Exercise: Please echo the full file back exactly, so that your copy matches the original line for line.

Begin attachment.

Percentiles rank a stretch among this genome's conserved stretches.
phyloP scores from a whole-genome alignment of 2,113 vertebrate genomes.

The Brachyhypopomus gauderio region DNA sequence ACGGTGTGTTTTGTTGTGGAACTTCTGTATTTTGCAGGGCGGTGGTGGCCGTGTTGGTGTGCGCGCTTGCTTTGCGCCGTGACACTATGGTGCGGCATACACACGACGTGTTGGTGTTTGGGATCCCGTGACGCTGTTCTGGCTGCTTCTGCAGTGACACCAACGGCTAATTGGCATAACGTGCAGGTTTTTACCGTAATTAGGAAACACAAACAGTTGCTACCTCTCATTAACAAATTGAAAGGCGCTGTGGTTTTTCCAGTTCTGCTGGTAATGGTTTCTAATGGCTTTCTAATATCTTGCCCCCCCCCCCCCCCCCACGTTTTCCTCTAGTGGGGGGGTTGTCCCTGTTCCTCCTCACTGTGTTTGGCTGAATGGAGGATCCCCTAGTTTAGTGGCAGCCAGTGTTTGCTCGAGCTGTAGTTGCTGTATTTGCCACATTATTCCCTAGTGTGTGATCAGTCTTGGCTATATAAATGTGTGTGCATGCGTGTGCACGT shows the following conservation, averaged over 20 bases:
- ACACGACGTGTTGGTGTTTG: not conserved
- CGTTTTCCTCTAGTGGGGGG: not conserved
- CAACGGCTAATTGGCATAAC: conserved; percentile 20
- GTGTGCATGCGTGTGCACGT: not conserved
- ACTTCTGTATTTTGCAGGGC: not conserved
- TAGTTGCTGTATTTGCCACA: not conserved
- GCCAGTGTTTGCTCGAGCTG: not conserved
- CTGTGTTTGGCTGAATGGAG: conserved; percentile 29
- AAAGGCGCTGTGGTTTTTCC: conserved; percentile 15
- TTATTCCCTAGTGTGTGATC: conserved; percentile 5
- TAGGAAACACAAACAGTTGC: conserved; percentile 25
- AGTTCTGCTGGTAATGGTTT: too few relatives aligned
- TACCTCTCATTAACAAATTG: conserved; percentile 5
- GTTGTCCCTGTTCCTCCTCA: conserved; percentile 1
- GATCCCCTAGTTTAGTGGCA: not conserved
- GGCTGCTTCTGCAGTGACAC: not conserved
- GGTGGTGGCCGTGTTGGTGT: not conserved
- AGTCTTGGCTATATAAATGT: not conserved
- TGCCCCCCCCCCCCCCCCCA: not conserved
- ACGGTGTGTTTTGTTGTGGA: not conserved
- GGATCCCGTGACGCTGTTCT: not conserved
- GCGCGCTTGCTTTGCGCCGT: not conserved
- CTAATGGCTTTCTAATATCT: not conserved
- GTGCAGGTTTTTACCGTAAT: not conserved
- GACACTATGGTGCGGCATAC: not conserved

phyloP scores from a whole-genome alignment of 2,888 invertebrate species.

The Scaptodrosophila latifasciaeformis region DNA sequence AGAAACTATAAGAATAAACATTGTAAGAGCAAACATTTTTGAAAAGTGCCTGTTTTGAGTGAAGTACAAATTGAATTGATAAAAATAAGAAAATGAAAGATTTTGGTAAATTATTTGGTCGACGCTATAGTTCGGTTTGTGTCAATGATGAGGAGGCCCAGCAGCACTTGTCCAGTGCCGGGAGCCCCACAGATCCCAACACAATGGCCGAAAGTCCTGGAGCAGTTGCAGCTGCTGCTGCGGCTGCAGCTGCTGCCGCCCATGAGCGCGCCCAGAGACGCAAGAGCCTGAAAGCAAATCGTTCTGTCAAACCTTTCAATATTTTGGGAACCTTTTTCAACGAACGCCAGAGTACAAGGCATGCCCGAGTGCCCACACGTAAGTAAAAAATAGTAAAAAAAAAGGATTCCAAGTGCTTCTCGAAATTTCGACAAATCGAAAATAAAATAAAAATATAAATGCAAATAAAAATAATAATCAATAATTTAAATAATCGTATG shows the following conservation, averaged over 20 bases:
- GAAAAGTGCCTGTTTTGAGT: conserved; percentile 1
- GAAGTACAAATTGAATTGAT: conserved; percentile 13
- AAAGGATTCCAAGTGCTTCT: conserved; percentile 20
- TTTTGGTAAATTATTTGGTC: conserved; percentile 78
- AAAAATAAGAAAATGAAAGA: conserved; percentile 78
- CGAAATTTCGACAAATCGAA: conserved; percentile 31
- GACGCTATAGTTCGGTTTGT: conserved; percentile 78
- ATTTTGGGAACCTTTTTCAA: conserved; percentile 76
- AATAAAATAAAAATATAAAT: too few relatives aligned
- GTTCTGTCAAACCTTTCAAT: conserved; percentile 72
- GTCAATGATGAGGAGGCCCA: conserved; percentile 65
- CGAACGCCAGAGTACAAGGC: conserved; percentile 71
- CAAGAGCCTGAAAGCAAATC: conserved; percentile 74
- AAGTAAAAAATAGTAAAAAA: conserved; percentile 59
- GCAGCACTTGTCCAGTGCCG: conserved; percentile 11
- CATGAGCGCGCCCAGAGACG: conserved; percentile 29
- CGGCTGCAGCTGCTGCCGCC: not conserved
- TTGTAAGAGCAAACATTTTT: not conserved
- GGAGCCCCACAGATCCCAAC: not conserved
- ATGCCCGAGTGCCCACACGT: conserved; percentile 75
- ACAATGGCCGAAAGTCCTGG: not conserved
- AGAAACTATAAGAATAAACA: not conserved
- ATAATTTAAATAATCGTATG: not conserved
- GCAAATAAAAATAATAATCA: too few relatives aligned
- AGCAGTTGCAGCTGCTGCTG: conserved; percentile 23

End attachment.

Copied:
Percentiles rank a stretch among this genome's conserved stretches.
phyloP scores from a whole-genome alignment of 2,113 vertebrate genomes.

The Brachyhypopomus gauderio region DNA sequence ACGGTGTGTTTTGTTGTGGAACTTCTGTATTTTGCAGGGCGGTGGTGGCCGTGTTGGTGTGCGCGCTTGCTTTGCGCCGTGACACTATGGTGCGGCATACACACGACGTGTTGGTGTTTGGGATCCCGTGACGCTGTTCTGGCTGCTTCTGCAGTGACACCAACGGCTAATTGGCATAACGTGCAGGTTTTTACCGTAATTAGGAAACACAAACAGTTGCTACCTCTCATTAACAAATTGAAAGGCGCTGTGGTTTTTCCAGTTCTGCTGGTAATGGTTTCTAATGGCTTTCTAATATCTTGCCCCCCCCCCCCCCCCCACGTTTTCCTCTAGTGGGGGGGTTGTCCCTGTTCCTCCTCACTGTGTTTGGCTGAATGGAGGATCCCCTAGTTTAGTGGCAGCCAGTGTTTGCTCGAGCTGTAGTTGCTGTATTTGCCACATTATTCCCTAGTGTGTGATCAGTCTTGGCTATATAAATGTGTGTGCATGCGTGTGCACGT shows the following conservation, averaged over 20 bases:
- ACACGACGTGTTGGTGTTTG: not conserved
- CGTTTTCCTCTAGTGGGGGG: not conserved
- CAACGGCTAATTGGCATAAC: conserved; percentile 20
- GTGTGCATGCGTGTGCACGT: not conserved
- ACTTCTGTATTTTGCAGGGC: not conserved
- TAGTTGCTGTATTTGCCACA: not conserved
- GCCAGTGTTTGCTCGAGCTG: not conserved
- CTGTGTTTGGCTGAATGGAG: conserved; percentile 29
- AAAGGCGCTGTGGTTTTTCC: conserved; percentile 15
- TTATTCCCTAGTGTGTGATC: conserved; percentile 5
- TAGGAAACACAAACAGTTGC: conserved; percentile 25
- AGTTCTGCTGGTAATGGTTT: too few relatives aligned
- TACCTCTCATTAACAAATTG: conserved; percentile 5
- GTTGTCCCTGTTCCTCCTCA: conserved; percentile 1
- GATCCCCTAGTTTAGTGGCA: not conserved
- GGCTGCTTCTGCAGTGACAC: not conserved
- GGTGGTGGCCGTGTTGGTGT: not conserved
- AGTCTTGGCTATATAAATGT: not conserved
- TGCCCCCCCCCCCCCCCCCA: not conserved
- ACGGTGTGTTTTGTTGTGGA: not conserved
- GGATCCCGTGACGCTGTTCT: not conserved
- GCGCGCTTGCTTTGCGCCGT: not conserved
- CTAATGGCTTTCTAATATCT: not conserved
- GTGCAGGTTTTTACCGTAAT: not conserved
- GACACTATGGTGCGGCATAC: not conserved

phyloP scores from a whole-genome alignment of 2,888 invertebrate species.

The Scaptodrosophila latifasciaeformis region DNA sequence AGAAACTATAAGAATAAACATTGTAAGAGCAAACATTTTTGAAAAGTGCCTGTTTTGAGTGAAGTACAAATTGAATTGATAAAAATAAGAAAATGAAAGATTTTGGTAAATTATTTGGTCGACGCTATAGTTCGGTTTGTGTCAATGATGAGGAGGCCCAGCAGCACTTGTCCAGTGCCGGGAGCCCCACAGATCCCAACACAATGGCCGAAAGTCCTGGAGCAGTTGCAGCTGCTGCTGCGGCTGCAGCTGCTGCCGCCCATGAGCGCGCCCAGAGACGCAAGAGCCTGAAAGCAAATCGTTCTGTCAAACCTTTCAATATTTTGGGAACCTTTTTCAACGAACGCCAGAGTACAAGGCATGCCCGAGTGCCCACACGTAAGTAAAAAATAGTAAAAAAAAAGGATTCCAAGTGCTTCTCGAAATTTCGACAAATCGAAAATAAAATAAAAATATAAATGCAAATAAAAATAATAATCAATAATTTAAATAATCGTATG shows the following conservation, averaged over 20 bases:
- GAAAAGTGCCTGTTTTGAGT: conserved; percentile 1
- GAAGTACAAATTGAATTGAT: conserved; percentile 13
- AAAGGATTCCAAGTGCTTCT: conserved; percentile 20
- TTTTGGTAAATTATTTGGTC: conserved; percentile 78
- AAAAATAAGAAAATGAAAGA: conserved; percentile 78
- CGAAATTTCGACAAATCGAA: conserved; percentile 31
- GACGCTATAGTTCGGTTTGT: conserved; percentile 78
- ATTTTGGGAACCTTTTTCAA: conserved; percentile 76
- AATAAAATAAAAATATAAAT: too few relatives aligned
- GTTCTGTCAAACCTTTCAAT: conserved; percentile 72
- GTCAATGATGAGGAGGCCCA: conserved; percentile 65
- CGAACGCCAGAGTACAAGGC: conserved; percentile 71
- CAAGAGCCTGAAAGCAAATC: conserved; percentile 74
- AAGTAAAAAATAGTAAAAAA: conserved; percentile 59
- GCAGCACTTGTCCAGTGCCG: conserved; percentile 11
- CATGAGCGCGCCCAGAGACG: conserved; percentile 29
- CGGCTGCAGCTGCTGCCGCC: not conserved
- TTGTAAGAGCAAACATTTTT: not conserved
- GGAGCCCCACAGATCCCAAC: not conserved
- ATGCCCGAGTGCCCACACGT: conserved; percentile 75
- ACAATGGCCGAAAGTCCTGG: not conserved
- AGAAACTATAAGAATAAACA: not conserved
- ATAATTTAAATAATCGTATG: not conserved
- GCAAATAAAAATAATAATCA: too few relatives aligned
- AGCAGTTGCAGCTGCTGCTG: conserved; percentile 23